Williams was a fan favorite for years among Vikings faithful and for good reason. Williams was a disruptive force in the middle of a very good Vikings run defense. He consistently absorbed double teams while blowing up an offensive line, leaving plenty of space for his Williams counterpart, Kevin and Jared Allen to wreak havoc.
William’s ability to make offenses account for him is a luxury for his defensive teammates. Something Vikings defensive end Brian Robison touched on when he spoke with reporters after Sunday morning’s walk through.
“I can see the similarities with Pat,” Robison noted when asked about Linval. “His ability to take on double teams opens up space for others to play under him and get to the quarterback.”
Joseph has notable size and athleticism, and for a man weighing close to 325lbs, has a quick first step that helps him disrupt an offensive line and create pressure in the backfield. Joseph will undoubtedly help in stopping the run and as noted previously, head coach Mike Zimmer will make stopping the run a priority for the Vikings defense. Joseph’s presence and physicality will certainly help create that kind of mentality along the defensive line.
With training camp well underway, the position battles are starting to heat up. The highly popular battles like linebacker and quarterback are getting a lot of attention and commentary; however, there are battles that could impact the 2014 team that might be seen as under the radar at the moment.
With tight end Chase Ford entering camp on crutches and the PUP list, the depth chart behind Kyle Rudolph and his new 5 year contact gets a little foggy. Versatile 3rd year man Rhett Ellison is a shoe in to make the team and be a strong contributor with his ability to play either tight end or full back.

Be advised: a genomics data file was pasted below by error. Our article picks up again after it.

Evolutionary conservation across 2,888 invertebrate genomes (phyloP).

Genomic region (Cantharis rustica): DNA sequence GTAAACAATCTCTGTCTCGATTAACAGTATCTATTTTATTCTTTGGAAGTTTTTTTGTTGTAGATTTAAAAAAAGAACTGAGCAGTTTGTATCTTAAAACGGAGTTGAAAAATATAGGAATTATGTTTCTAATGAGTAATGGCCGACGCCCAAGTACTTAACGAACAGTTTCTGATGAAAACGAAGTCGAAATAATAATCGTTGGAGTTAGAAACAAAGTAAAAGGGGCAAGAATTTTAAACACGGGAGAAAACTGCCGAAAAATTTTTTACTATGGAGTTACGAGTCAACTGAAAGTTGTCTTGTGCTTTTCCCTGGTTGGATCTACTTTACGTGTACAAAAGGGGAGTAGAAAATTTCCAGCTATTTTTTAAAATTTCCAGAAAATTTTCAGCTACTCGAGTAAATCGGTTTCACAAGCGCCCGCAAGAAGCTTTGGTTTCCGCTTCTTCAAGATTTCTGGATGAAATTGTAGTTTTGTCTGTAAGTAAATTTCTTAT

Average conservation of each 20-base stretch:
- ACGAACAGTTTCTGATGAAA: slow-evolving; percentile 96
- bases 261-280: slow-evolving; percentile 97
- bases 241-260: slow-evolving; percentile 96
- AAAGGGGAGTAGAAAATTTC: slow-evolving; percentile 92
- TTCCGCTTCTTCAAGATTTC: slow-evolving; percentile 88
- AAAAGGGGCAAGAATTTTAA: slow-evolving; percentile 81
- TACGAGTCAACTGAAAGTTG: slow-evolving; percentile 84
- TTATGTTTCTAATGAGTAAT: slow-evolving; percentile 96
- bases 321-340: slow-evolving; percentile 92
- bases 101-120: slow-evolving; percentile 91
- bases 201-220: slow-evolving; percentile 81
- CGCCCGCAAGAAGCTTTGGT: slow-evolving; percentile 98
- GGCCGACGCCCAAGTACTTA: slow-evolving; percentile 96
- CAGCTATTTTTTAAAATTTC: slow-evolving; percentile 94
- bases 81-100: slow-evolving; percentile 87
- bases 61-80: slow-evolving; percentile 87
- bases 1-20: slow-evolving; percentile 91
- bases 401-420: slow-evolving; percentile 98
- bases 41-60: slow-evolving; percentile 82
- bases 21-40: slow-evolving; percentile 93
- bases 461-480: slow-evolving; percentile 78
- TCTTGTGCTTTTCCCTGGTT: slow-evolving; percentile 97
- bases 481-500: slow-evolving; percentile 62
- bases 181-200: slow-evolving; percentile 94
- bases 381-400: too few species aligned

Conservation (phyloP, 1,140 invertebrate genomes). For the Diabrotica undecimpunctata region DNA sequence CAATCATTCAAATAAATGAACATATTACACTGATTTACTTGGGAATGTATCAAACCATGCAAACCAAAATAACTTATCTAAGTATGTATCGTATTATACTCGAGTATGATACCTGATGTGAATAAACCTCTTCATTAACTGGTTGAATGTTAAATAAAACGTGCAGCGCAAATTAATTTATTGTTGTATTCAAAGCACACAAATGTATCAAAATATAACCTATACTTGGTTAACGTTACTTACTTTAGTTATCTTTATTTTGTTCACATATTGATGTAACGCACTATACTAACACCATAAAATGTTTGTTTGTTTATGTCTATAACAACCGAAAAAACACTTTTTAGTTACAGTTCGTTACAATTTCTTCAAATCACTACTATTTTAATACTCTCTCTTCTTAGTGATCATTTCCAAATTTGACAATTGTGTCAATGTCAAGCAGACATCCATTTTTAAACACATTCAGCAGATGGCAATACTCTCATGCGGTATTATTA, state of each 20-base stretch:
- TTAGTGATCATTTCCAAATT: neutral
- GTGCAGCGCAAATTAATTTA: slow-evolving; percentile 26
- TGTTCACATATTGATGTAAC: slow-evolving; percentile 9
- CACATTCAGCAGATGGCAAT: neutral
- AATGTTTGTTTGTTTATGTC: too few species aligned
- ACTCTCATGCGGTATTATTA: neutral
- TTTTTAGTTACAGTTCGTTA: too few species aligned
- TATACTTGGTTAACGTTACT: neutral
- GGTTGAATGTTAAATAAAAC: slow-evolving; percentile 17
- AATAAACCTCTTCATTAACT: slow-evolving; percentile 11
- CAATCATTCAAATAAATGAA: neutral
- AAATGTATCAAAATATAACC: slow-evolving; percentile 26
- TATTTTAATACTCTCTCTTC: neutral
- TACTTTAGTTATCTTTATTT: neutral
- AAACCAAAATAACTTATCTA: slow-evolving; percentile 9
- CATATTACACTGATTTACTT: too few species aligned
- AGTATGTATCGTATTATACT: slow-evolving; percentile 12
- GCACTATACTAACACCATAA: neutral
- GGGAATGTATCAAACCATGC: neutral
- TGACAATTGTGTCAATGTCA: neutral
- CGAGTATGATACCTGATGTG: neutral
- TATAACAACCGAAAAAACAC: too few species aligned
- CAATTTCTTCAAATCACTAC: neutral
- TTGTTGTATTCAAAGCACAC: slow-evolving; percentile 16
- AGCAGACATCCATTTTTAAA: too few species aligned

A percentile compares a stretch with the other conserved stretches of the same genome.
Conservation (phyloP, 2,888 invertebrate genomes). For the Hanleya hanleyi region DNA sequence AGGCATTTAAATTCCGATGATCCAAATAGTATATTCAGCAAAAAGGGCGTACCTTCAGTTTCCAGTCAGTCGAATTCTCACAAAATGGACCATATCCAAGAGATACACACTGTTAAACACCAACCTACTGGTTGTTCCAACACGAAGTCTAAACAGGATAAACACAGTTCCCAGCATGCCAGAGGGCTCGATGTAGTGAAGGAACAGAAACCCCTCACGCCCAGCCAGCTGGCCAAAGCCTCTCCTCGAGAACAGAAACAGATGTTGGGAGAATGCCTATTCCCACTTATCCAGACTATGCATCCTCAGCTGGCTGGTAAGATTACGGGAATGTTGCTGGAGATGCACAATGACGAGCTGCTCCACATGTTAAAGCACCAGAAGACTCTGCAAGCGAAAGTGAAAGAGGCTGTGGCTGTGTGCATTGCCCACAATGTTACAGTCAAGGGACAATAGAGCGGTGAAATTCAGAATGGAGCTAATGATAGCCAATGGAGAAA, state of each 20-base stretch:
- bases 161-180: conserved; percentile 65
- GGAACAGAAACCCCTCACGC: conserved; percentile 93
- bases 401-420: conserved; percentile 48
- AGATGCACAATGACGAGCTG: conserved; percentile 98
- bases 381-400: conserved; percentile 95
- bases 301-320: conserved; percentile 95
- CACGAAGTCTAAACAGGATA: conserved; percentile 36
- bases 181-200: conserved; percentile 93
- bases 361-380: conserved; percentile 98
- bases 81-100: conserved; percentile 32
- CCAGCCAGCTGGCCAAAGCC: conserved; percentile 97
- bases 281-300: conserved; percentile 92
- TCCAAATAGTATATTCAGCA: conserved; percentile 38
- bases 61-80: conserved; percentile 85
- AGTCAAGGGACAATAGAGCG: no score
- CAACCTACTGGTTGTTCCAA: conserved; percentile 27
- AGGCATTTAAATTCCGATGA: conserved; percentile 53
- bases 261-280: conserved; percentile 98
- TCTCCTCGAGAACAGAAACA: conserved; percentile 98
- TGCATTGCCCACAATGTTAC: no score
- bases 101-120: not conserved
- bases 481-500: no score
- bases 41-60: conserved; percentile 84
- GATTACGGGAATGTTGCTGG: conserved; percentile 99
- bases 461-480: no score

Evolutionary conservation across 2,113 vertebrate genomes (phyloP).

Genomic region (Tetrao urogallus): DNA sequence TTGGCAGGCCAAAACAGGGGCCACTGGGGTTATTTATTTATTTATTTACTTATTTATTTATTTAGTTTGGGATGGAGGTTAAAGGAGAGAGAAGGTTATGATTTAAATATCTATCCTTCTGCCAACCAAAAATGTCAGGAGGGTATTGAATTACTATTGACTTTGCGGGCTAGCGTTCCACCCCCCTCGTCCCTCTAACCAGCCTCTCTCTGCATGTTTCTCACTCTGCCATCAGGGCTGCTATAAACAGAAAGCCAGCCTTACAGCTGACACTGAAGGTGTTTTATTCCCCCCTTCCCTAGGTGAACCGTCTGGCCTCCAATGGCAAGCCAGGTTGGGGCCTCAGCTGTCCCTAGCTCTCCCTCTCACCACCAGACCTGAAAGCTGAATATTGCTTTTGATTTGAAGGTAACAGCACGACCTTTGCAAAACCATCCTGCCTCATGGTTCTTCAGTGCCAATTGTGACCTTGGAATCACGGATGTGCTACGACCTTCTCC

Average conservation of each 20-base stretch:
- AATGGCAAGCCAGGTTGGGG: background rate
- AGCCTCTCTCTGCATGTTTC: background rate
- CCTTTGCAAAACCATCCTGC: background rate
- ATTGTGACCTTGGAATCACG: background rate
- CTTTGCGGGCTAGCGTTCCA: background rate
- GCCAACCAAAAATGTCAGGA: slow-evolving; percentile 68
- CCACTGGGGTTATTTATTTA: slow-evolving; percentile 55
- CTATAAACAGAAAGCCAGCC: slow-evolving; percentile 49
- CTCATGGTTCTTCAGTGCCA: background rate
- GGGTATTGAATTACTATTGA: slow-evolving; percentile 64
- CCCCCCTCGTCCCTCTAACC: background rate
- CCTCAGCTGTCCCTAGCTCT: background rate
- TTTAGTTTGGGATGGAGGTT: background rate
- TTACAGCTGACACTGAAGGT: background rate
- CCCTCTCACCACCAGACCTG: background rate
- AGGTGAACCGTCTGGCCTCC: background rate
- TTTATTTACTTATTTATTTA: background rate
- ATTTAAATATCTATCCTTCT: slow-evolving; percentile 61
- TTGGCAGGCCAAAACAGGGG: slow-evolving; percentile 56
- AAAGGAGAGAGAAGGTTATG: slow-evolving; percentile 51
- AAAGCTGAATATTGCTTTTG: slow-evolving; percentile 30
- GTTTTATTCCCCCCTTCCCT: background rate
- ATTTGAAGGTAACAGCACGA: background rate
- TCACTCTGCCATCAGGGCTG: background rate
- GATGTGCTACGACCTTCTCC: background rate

The battle for the 3rd tight end spot is currently up for grabs. During my time in Mankato over the weekend, a player vying for that 3rd spot immediately jumped out to me.
Undrafted rookie AC Leonard from Tennessee State seems to be making the most of his opportunity to climb the depth chart while getting plenty of time with the 2nd team offense. Oddly enough, I did not see former undrafted addition Allen Reisner get many reps at all over the weekend. I found this curious if nothing else because of how highly the Vikings thought of Reisner after picking him up from the University of Iowa. Reisner received a lot of attention for ‘catching everything’ as a relatively unknown rookie and after spending time on the Vikings practice squad and with the Jacksonville Jaguars, Reisner was resigned by the Vikings. I think this says something about what Leonard has been able to do with the team in a very short time.